Government transport officials are being urged to consider raising the speed limit on some motorway stretches - particularly in Auckland - to 110km/h.
A call by veteran motoring writer Peter Gill to raise the limit from 100km/h along "choice" sections such as the new Hobsonville motorway gained tentative support yesterday from the Automobile Association.
But it was strongly opposed by the charitable organisation Brake, which yesterday launched its first New Zealand Road Safety Week, as likely to lead to more "carnage".
AA spokesman Simon Lambourne said his organisation had already asked the Government for a strategic review of limits throughout the roading network to reduce guesswork for drivers faced with a confusing array of speed control.
That was particularly so on local streets and arterial roads, where drivers often had to rely on luck to spot varying speed limit signs, unless they had on-board GPS navigation systems.
The important thing was to match speed limits with road types, rather than to continue to widen the range with little apparent consistency.
"This is not a debate about increasing speeds - it's about working out what is the best speed for particular areas," Mr Lambourne said.
But although the result may be lower legal speeds in some local streets, there could equally be scope for raising the motorway limit, particularly in Auckland where 64 per cent of highways had a four-star safety rating.
"We think there is a strong case for debate about whether we could have 110km/h on the motorway in Auckland," he said.
Exceptions should remain around sites such as Spaghetti Junction and the harbour bridge, on which the limit is 80km/h, and through road works.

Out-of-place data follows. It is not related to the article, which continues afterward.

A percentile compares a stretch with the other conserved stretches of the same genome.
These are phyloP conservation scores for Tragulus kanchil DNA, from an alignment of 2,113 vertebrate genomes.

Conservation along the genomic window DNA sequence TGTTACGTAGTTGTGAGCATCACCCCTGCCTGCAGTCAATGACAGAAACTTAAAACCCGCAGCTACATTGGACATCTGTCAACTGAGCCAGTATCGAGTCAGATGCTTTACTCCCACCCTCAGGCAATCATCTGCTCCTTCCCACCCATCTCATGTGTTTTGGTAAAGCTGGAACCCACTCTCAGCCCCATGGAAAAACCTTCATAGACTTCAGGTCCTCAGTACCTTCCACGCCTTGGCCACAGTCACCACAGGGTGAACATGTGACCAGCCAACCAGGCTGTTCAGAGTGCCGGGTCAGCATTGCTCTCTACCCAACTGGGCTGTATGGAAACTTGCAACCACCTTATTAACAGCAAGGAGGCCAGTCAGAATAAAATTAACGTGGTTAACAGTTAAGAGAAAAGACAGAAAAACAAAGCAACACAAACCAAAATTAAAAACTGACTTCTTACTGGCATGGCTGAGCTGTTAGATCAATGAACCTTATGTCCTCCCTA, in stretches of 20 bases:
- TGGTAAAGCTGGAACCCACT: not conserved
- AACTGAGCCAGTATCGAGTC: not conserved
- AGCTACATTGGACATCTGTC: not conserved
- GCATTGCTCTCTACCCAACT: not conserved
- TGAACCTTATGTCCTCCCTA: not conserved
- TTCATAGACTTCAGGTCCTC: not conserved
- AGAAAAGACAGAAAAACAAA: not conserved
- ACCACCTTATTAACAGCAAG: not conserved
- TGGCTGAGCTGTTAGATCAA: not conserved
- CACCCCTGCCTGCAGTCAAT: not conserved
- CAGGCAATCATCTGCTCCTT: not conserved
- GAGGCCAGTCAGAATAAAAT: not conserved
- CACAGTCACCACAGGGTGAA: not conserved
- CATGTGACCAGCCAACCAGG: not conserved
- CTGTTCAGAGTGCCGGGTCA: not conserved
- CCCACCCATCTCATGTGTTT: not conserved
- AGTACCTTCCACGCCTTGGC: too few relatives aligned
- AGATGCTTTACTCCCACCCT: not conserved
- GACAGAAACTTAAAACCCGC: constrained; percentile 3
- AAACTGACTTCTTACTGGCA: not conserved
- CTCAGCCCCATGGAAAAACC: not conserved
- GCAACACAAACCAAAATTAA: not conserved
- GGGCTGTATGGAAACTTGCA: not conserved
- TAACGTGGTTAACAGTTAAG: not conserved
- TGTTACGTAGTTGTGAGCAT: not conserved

"We should be looking at roads and asking what their purpose is - the motorway system in Auckland has a purpose of getting high volumes of traffic across the region as quickly as possible and in a safe manner."
Mr Gill said raising the limit on some well-engineered motorway sections makes traffic flow more efficient, and improves safety by reducing driver frustration as a major contributor to road crashes.
"There are now stretches of road that can easily accommodate an extra 10km/h which would reduce driver frustration considerably," he said. "Doing so would bring us into line with Australia."
But Brake chief executive Mary Williams said last night that Mr Gill and other drivers could not cheat basic laws of physics, which meant that "the faster you are going, the less time you have to react to unexpected hazards and the bigger the force of impact".
"A small increase in speed leads to a much bigger increase in the distance needed to sop, no matter how good your brakes are. We need to build on that, not introduce measures which present a bigger risk to road users."
A Ministry of Transport spokesman said it was unlikely higher open-road speeds would be recommended under a pending speed management review.
The ministry said travelling unreasonably slowly caused one reported injury crash in 2010. The police say they target slow drivers, particularly over holiday periods, and impeding the flow of traffic is an infringement offence which can result in a $150 fine.
Open road limits
* Australia 100km/h to 130km/h
* UK 113km/h (may rise to 129km/h)
* US 89km/h to 129km/h
* Japan 80km/h to 100km/h
* France 130km/h on motorways (reduced to 110km/h in rain)
* Germany No general limit on autobahns, maximum of 130km/h recommended.
Ideal candidates include long sweeping stretches on
* The Hobsonville motorway;
* The extension to Kumeu of the Northwestern Motorway;
* Between Silverdale and Albany on the Northern Motorway; and
* The Ramarama straight north of the Bombay Hills on the Southern Motorway.